This is a guest post by my colleague John O’Hagan of TCD Economics Department:
The recent ranking of world universities was given considerable prominence in the Irish Times. Seán Flynn in his piece of September 11th (“Why Irish universities should take world rankings seriously”) argued that the fall of Ireland’s top universities in the world rankings should not be dismissed?.
I do not wish necessarily to disagree with this argument or to open up here the debate about the merits of rankings. As Mr Flynn states they do matter, if only because they influence the choice of academics/researchers concerning where to work, and the choice of students, graduate students in particular, with regard to study location. In the absence of other more reliable information, upon what else can such matters be decided?
It appears that the QS World University Rankings are now the most reliable guide to the overall performance of a university, although Times Higher Education (THS), with even more recent rankings and which used to work jointly with QS, might challenge this. I do not desire to get into this discussion either, but wish to point out some important other issues that must be borne in mind when considering the rankings. I will make these points in relation to the recent QS rankings.
The first issue is the variation in the ?scores? attached to each university. Cambridge, the highest ranked university in the 2010 rankings, was given a score of 100. The tenth-ranked university, Princeton, was assigned a score of around 96, that is, just four points below Cambridge. Trinity, ranked at 52, had a score of 75. This figure for Trinity is well below that of Princeton, but not much below the university say ranked 39th, namely Brown University in the US (score 80.5).
But it is not much higher either than the score of the university ranked 100th (Oslo with a score of around 64). Thus very little can sometimes divide the universities separated in rank by 30 to 50 places. As such, it might be best to use three/five-year averages rather than the score for one year. Bearing this in mind, UCD has moved very considerably up the rankings in the last five years (over 100 places between 2006 and 2010), despite the slippage in 2010.
The second point to make is that a university ranking can vary significantly by academic area. Taking UCD as an example again, it ranked 89th in Arts and Humanities but 261st in Natural Sciences. The variation in Trinity was less marked: 52nd in Arts and Humanities to 99th in Engineering and IT. Harvard, the second ranked university overall, had a rank of 22nd in Engineering and IT but 1st in the Social Sciences and Life Sciences/Biomedicine. It could be argued that it is these discipline rankings, and not the overall rankings, which really matter to academics/researchers and graduate students (and possibly even more disaggregated rankings, like for economics or sociology say within the Social Sciences).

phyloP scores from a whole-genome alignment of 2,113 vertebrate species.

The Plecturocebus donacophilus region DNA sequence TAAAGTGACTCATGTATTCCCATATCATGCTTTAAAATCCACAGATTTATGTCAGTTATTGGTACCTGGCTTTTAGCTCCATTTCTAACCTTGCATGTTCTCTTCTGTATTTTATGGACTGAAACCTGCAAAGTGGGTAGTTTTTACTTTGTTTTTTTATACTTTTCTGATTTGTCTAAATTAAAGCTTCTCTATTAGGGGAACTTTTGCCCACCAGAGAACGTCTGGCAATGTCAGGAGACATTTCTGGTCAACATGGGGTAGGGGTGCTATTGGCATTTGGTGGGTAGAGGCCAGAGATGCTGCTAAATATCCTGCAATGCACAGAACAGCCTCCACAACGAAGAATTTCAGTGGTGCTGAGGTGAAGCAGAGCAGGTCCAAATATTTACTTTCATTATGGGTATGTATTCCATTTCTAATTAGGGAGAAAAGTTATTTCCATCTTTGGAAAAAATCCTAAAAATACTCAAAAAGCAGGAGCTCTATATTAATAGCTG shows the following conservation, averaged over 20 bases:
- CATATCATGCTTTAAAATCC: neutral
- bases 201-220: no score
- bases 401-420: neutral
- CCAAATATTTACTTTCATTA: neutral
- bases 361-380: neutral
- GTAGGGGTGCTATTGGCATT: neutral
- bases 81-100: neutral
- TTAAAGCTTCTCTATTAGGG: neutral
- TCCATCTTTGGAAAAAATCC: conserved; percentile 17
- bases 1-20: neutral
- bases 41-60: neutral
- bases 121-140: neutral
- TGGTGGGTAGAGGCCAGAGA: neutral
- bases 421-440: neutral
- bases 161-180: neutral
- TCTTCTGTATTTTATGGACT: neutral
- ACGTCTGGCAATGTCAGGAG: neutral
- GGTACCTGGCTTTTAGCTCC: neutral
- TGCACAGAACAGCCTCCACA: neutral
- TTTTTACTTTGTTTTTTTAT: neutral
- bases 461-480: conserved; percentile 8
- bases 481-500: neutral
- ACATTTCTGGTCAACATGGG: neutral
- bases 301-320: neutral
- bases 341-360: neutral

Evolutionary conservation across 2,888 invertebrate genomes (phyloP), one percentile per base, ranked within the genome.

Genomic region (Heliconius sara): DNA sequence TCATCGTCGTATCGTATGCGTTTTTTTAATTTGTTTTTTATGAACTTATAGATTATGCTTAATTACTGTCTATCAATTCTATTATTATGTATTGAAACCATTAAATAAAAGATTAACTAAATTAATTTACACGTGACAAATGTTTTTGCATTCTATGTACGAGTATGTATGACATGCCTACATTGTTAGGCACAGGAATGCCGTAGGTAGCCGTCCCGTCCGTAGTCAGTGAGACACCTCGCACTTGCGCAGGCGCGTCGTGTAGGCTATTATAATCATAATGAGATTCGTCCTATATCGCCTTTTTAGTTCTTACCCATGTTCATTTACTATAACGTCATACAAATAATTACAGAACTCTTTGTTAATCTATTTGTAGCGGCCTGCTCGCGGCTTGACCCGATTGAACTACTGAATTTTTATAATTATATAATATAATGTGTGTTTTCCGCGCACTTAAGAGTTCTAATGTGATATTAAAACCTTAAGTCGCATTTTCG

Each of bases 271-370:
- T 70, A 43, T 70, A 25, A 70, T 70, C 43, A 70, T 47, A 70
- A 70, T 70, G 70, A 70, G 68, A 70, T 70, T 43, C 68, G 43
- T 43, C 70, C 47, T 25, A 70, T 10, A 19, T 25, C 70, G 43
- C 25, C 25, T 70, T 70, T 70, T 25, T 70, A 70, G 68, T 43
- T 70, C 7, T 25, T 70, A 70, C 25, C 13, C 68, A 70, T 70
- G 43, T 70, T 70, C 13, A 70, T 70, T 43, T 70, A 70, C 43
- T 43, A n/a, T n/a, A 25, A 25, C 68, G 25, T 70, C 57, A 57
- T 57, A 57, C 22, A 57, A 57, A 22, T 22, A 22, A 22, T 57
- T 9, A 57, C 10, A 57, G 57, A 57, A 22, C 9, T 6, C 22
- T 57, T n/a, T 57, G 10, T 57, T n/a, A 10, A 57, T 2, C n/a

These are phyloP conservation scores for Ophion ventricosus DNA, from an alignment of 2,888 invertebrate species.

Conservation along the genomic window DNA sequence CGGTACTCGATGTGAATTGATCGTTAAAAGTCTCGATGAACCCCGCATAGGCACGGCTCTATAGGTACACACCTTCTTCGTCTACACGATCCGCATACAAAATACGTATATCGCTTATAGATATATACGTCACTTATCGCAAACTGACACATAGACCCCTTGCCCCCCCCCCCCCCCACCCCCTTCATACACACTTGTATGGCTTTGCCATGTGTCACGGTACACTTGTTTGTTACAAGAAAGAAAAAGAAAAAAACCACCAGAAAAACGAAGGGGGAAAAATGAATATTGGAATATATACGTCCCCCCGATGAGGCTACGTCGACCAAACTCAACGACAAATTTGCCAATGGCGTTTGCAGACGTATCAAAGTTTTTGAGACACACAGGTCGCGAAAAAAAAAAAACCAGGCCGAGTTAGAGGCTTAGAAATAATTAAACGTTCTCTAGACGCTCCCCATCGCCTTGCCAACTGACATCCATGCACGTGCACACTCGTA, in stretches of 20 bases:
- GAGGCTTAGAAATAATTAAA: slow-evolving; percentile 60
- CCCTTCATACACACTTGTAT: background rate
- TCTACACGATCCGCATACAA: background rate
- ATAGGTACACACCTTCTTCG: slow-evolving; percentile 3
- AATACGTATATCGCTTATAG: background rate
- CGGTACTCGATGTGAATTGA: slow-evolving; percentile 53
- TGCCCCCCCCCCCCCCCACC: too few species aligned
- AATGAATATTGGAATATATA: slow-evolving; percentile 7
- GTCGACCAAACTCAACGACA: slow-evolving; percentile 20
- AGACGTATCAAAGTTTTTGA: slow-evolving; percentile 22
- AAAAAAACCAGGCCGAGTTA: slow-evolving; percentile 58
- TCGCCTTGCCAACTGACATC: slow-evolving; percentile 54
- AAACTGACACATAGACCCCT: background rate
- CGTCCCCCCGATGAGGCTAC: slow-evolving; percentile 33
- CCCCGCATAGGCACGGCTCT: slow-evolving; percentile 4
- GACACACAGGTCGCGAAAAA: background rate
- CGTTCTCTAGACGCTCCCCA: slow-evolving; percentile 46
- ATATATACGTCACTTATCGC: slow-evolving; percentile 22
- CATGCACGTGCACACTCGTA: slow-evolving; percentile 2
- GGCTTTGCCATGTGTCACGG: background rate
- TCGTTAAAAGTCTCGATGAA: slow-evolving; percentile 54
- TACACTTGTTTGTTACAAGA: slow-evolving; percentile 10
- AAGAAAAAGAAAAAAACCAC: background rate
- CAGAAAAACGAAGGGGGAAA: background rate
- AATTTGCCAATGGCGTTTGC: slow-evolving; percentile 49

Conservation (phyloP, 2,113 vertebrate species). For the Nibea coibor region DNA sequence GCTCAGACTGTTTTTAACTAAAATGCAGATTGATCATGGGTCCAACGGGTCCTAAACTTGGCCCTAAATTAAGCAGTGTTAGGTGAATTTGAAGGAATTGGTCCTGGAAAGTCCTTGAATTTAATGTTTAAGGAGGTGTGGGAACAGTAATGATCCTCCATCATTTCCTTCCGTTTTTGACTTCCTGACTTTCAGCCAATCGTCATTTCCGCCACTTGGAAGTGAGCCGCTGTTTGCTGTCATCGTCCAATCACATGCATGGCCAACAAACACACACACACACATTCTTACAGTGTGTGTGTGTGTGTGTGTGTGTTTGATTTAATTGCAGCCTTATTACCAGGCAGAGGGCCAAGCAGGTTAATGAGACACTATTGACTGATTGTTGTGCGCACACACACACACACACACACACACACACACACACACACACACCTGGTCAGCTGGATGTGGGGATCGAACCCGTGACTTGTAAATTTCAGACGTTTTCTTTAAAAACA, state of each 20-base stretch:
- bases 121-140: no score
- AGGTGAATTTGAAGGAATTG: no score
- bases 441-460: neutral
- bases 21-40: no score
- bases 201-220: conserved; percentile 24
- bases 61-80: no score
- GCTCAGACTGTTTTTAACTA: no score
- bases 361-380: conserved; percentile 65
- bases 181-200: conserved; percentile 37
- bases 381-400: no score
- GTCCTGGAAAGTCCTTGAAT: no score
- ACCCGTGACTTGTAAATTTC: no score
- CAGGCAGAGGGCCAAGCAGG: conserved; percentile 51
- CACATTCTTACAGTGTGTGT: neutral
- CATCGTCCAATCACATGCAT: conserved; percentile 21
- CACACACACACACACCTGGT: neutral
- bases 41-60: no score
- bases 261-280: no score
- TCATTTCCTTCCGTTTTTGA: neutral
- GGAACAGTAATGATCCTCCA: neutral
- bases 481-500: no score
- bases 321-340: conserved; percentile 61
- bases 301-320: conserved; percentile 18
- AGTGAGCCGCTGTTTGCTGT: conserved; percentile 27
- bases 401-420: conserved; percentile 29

The third point to make is to advocate caution with regard to explanations for variation in rankings. There may for example be too much of a readiness to attribute a fall in ranking to a drop in public funding. There is in fact little evidence as far as I know linking public funding and the ranking of a university. If so, how then can the very low ranking of some French and German universities be explained? How can we, in the Irish context, explain the 9 and 25-places fall in the Trinity and UCD rankings in 2010 and the 23-place rise in the UCC ranking? Universities should perhaps also look at their own performance and operation (e.g. salary levels and structures, promotions, governance), as well as highlighting any funding deficiencies, in responding to changes in ranking.
In this regard, one must also remember that in an Irish context it is GNI (Gross National Income) and not GDP that is the more appropriate benchmark to use in assessing total state expenditure on education. When using GDP, Ireland comes out below the OECD and EU averages, but is about average when GNI is used.
The fourth and final point I wish to make is what appears to be a strong bias in the rankings towards the English-speaking world. Of the top 30 universities using the GS ranking, 26 are in the English-speaking world. Is it really believable that the UK has eight universities in the top 30, whereas developed countries of similar size and maturity such as France and Germany have none? The caution in this regard is borne out when looking at other, more Europe-based rankings, such as the Leiden Rankings. While their rankings are based on research alone, the listings are more in line with what one would expect. On one of their rankings, the University of Göttingen in Germany is ranked first in Europe (including the UK), with Lausanne (Switzerland) ranked second, and generally their top-50 rankings include a large number of Continental European universities.
It might then be more appropriate to compare Irish universities to UK universities in the GS rankings; on this basis, Trinity ranks 9th in the British Isles and UCD ranks 20th. These are not poor rankings, as for example in the case of Trinity they put the College ahead of universities such as Warwick, York, Durham and St Andrews, all very reputable institutions. Trinity though ranks well behind Bristol and Edinburgh universities and does not come near the scores assigned to the top four UK universities, namely Cambridge, University College London (UCL), Imperial College London, and Oxford (all with scores of around 98 or higher). So while the slippage in the rankings this year may be a legitimate cause for some concern, the more pressing question perhaps is can an Irish university ever get into the Top 5 rankings in these islands , and if so how?